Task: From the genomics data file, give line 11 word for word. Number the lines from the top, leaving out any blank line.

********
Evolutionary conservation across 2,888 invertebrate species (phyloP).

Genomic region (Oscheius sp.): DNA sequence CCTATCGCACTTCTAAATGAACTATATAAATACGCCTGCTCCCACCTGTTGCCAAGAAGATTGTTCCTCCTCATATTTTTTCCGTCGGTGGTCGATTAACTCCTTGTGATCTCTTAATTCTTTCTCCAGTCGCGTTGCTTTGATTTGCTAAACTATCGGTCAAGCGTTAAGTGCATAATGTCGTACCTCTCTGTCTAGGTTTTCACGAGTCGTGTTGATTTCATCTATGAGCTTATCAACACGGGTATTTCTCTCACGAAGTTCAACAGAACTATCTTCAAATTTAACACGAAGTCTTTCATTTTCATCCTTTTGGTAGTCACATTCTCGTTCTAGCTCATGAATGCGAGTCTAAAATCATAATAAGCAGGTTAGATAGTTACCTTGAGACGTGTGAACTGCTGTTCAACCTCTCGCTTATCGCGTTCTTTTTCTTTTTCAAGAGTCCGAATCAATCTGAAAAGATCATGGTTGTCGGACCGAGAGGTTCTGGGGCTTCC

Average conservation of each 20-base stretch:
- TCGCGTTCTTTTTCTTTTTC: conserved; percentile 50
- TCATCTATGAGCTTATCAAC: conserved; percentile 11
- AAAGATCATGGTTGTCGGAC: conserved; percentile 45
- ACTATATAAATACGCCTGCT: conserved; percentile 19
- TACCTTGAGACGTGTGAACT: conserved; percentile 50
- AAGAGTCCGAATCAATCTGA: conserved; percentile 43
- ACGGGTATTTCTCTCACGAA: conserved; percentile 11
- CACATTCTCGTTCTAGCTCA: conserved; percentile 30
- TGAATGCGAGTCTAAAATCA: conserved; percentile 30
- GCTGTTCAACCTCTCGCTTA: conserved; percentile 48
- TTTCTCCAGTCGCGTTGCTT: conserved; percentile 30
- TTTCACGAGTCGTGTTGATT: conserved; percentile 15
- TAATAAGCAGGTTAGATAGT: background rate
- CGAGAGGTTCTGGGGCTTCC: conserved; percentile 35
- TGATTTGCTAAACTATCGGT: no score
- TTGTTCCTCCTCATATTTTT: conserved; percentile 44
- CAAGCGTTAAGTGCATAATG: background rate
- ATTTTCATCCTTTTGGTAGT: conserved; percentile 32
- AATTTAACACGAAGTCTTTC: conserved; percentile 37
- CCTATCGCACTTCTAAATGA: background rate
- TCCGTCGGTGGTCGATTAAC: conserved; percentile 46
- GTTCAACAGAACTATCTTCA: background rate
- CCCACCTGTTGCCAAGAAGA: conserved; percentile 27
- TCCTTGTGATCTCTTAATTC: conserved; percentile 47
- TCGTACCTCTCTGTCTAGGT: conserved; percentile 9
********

- CACATTCTCGTTCTAGCTCA: conserved; percentile 30